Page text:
The Sleeping Room – Macbeth Audience Discussion

“I have lost all hope,” announced Stefan Merki as Macduff, three quarters of the way through Karin Henkel’s Macbeth. “Me too,” came the indignant response from a voice from the row behind me. Whilst not a fan of attention-seeking audience members, I was inclined to agree at this point. Witches dressed in diamante-studded figure-skating outfits, Macbeth and Banquo singing to each other, and an empty, generic house-shaped set proclaiming itself to be the “sleeping room” (Schlafender Raum), all were not completely without interest, but they left me cold. It seemed I wasn’t alone; a few soft boos accompanied the applause at the end of the show.

The Sleeping Room, Photo: Miriam Sherwood

So all signs were pointing towards an exciting post-show audience discussion – after all, often it’s not the actors who deserve the booing. Sure enough, quite a number of audience members stayed to hear the director and set designer, as well as the cast, take part in the discussion, but many didn’t seem to want to commit to a Macbeth Part 2, choosing instead to linger on the side and leave around half the seats empty.
Things continued in this half-hearted vein. For one, it could hardly be described as an audience discussion: rather than opening for questions from the start, host Tobi Müller for the first half hour asked his own questions regarding the role of the “sleeping room,” the function of the witches, and the already much-debated gender-bending aspects of the production. Jana Schulz was prompted for the umpteenth time to explain that she didn’t approach the role of Macbeth in terms of gender, from a woman’s perspective, but in terms of the character, from a human being’s perspective.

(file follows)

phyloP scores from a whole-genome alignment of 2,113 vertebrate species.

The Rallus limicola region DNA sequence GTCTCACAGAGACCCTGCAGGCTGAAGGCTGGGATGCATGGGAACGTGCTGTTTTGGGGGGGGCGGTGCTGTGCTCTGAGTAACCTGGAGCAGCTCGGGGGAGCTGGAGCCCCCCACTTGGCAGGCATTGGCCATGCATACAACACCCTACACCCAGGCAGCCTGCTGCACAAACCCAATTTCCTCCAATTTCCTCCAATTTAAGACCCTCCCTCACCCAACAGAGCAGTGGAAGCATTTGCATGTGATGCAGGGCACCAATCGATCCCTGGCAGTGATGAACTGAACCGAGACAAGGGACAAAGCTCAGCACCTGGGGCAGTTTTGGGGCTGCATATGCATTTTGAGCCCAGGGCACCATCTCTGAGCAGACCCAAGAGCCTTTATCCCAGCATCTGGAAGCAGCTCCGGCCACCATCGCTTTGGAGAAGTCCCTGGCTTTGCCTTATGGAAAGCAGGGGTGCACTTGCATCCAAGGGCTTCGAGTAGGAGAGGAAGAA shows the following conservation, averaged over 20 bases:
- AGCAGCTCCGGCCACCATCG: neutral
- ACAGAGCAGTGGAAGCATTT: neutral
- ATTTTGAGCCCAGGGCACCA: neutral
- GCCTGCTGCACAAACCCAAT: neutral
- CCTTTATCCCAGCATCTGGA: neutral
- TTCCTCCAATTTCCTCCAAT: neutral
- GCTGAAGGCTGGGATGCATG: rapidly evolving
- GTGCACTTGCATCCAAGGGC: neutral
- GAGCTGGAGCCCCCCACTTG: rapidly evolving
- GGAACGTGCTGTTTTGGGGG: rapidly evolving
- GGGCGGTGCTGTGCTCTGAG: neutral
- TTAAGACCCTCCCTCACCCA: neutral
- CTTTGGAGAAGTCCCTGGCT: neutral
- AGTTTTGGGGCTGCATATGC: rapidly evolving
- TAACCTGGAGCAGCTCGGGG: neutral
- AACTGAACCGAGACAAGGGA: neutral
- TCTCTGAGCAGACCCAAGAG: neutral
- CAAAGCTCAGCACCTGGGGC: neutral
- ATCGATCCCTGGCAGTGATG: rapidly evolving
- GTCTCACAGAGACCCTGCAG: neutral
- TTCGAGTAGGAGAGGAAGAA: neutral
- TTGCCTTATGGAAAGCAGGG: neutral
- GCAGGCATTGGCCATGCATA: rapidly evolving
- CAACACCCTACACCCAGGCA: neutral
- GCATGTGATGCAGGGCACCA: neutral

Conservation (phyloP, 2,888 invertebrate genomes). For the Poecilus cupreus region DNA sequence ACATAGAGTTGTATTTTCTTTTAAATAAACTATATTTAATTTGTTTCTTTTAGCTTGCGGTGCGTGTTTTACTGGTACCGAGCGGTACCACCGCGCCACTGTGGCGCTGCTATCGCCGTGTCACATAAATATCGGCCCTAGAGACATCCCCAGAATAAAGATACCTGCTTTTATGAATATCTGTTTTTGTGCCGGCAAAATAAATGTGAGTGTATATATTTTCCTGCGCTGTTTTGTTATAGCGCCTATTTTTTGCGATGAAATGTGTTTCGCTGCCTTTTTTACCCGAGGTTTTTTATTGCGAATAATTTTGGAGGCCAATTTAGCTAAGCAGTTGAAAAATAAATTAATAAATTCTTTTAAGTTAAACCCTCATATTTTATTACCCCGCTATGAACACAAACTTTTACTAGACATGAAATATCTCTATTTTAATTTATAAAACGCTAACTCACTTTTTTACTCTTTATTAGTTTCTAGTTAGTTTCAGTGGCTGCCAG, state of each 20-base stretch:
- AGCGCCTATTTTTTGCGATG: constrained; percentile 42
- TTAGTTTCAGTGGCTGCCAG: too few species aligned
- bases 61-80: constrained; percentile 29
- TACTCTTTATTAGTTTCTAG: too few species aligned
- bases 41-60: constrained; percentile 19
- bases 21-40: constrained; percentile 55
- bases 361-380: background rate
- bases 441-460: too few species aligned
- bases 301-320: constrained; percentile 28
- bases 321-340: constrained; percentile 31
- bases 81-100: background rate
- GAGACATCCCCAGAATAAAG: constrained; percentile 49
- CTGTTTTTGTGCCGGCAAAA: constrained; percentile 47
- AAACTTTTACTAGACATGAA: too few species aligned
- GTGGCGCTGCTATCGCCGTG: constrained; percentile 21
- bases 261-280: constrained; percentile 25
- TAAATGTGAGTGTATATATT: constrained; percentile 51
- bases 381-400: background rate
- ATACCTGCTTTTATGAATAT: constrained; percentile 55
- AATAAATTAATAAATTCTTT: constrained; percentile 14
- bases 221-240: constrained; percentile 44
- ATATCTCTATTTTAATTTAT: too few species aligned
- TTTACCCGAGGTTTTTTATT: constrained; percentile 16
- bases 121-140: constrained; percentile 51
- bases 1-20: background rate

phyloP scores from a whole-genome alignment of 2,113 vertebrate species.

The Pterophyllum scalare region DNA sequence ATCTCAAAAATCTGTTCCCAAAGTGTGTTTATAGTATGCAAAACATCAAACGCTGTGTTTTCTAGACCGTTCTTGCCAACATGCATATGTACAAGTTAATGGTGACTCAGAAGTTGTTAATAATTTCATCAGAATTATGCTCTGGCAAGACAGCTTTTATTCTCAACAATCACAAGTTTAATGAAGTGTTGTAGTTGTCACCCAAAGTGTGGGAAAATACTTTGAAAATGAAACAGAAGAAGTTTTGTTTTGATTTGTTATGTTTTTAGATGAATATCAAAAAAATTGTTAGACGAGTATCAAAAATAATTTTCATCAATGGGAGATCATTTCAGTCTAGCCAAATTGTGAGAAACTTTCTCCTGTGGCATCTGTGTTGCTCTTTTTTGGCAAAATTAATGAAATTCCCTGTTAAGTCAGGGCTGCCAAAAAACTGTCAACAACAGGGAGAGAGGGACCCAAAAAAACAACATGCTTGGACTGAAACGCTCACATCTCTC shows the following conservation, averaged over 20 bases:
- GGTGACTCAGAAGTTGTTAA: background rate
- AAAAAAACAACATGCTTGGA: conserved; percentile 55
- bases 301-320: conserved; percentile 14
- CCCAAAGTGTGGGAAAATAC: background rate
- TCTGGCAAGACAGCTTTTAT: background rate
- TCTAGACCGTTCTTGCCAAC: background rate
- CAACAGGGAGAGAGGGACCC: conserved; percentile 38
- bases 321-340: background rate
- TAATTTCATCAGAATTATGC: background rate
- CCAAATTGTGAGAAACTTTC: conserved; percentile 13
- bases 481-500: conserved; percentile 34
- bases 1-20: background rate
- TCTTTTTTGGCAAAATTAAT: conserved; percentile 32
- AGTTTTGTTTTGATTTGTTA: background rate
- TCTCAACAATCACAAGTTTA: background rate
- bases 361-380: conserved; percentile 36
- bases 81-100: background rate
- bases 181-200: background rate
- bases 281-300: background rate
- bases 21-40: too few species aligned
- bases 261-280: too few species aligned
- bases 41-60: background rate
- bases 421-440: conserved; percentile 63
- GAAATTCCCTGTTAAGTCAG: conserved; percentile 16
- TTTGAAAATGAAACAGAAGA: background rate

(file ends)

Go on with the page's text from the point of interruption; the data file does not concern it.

Nevertheless, Henkel added that she did see the playing with gender roles as an important theme in the production, reflecting not only the imagery in Shakespeare’s original (“unsex me here” says Lady Macbeth, for instance, and she asks her husband “Are you a man?”) but also highlighting the idea of confusion and disorder in the play – “fair is foul and foul is fair” was her motto.

Director Karin Henkel answers, Photo: Nadine Loes

When the audience finally did get the chance to ask their own questions, it seemed that there wasn’t enough time to properly answer them. Particularly those interested in how the dialogue between director and stage designer worked in the early stages of the production were left pretty much none the wiser.
Henkel did provide an insight into the decision to have the actors speak in their own languages as well as in German. Not only did it make the most of the cast’s international roots, it was simply a useful means of delineating the many different roles that all the actors (barring Schulz) were playing.
After one audience member announced that the style of the production (light-hearted and energetic) contradicted everything the script called for (war and bloodlust), actor Benny Claessens replied that the play wasn’t just about butchery, and that it was high time for a smoke in the Theatertreffen garden. Discussion closed and time for bed.


Miriam Rose Sherwood, geboren 1989 in London, hat 2011 ihr Studium im Fach Germanistik an der Universität Cambridge abgeschlossen. Im Oktober dieses Jahres fängt ihr Master in Theaterwissenschaft am Birkbeck College London zusammen mit RADA (Royal Academy of Dramatic Art) an. Inzwischen versucht sie möglichst viel Erfahrung im Theaterbereich zu sammeln. Zur Zeit arbeitet sie als Assistentin am English Theatre Berlin und beim Internationalen Theaterinstitut in Kreuzberg. In ihrer Freizeit studiert sie Fotografie.

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